Available on: Kompakt LP
Looping State Of Mind, Axel Wilner’s 2011 album as The Field, saw him take his moniker almost literally, his hallmark short repetitions of samples and chords around Kompakt percussion creating bright, clear, pastoral tracks. In a way, it was like early Susumu Yokota having a sit down with M83 – which is interesting because his latest album, Cupid’s Head, sounds more like Yokota’s later, often starker Laputa, combined with the thick whorls of Andy Stott.
It’s a promising notion that raises questions about how The Field – a project built on certain careful notions of repetition and predictability – could now apply these to a more dramatic voice. And I’d say that, at this stage, it half works.
The opener ’20 Seconds of Affection’, for instance, is a single bar of melodramatic post-rock guitar – think Mono, GS!YBE, Explosions In The Sky, etc. but just one bar – over a slow beat for nearly ten minutes. Half way through it does finally give way to some lush, glassy organ sweeps, but these may have had a more of a sublime effect as a durational piece of their own, Eno-like.
Similarly, ‘They Won’t See Me’ closes the album with a similar issue. Starting with taut sample chopping reminiscent of Timbaland (yes, Timbaland) it quickly succumbs to a minimal house beat – although happily, cosmic, maximal house synth horns change the direction successfully enough to give better context.
Elsewhere, Kosmische-inspired ‘A Guided Tour’ also works well, keeping its two-chord drone subdued and melody at the forefront, with solid builds and drops. Title track ‘Cupid’s Head’ also takes the album’s theme and applies it more successfully; Daft Punk-meets-contemporary choir, with portamento organ and 808 percussion. ‘No. No…’ uses some stunning, fluttering loops of kick, sample artefacts and female ‘no’s to produce an eerie, gothic quality, the pulse that enters very Stott-like – although the thought of how Holy Other is, by comparison, able to move these kinds of samples around did linger for me.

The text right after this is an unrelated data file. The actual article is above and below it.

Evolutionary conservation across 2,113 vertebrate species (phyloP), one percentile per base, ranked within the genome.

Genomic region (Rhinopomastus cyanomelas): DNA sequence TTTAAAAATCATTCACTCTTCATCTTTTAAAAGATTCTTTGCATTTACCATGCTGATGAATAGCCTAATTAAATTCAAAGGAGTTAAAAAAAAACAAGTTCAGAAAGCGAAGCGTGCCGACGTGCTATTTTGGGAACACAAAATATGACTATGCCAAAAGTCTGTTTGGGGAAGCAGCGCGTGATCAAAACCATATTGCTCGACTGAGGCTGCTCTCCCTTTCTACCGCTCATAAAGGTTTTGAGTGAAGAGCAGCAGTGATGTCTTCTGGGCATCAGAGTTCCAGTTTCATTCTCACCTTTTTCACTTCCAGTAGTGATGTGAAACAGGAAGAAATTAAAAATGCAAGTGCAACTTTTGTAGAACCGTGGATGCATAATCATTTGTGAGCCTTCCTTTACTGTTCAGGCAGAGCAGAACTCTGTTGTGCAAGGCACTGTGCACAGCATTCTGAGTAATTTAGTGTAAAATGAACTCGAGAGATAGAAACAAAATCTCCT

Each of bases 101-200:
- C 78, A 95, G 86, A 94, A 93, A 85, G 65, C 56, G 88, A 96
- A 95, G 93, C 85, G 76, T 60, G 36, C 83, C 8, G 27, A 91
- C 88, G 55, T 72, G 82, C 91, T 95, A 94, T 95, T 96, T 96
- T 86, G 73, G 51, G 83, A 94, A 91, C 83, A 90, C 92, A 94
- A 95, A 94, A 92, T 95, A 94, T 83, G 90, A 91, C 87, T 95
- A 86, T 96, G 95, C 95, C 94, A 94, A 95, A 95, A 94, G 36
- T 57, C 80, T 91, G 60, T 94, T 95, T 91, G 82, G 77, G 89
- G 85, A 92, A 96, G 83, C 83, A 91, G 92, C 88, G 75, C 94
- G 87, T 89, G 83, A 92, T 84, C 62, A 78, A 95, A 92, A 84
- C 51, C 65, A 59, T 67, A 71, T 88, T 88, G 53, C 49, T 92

But it is ‘Black Sea’ that, as the album’s strongest cut, stands as testament to these heavier pieces being at the beginning of a newer sound for The Field. Here, Wilner is in full control of something more familiar, taking a bright, crisp Swedish Balearic beauty through its paces. It’s wonderfully lopsided – with 20-or-more bar expanses of its primary chord then just four bars of another – full of subtle alterations and switches before an unexpected drop to angular acid bass and anxious breathing seven minutes in.
This kind of free-flowing eloquence is lacking from the newer ground broken on Cupid’s Head, but it shouldn’t necessarily be taken as a negative. As an album it is both very much ‘an album by The Field’ and an exhausting experience, for the reasons that Wilner no doubt intended. While it may take until the next album for these darker elements to be as rewardingly complex as Wilner can be, it’s still an immersive trip.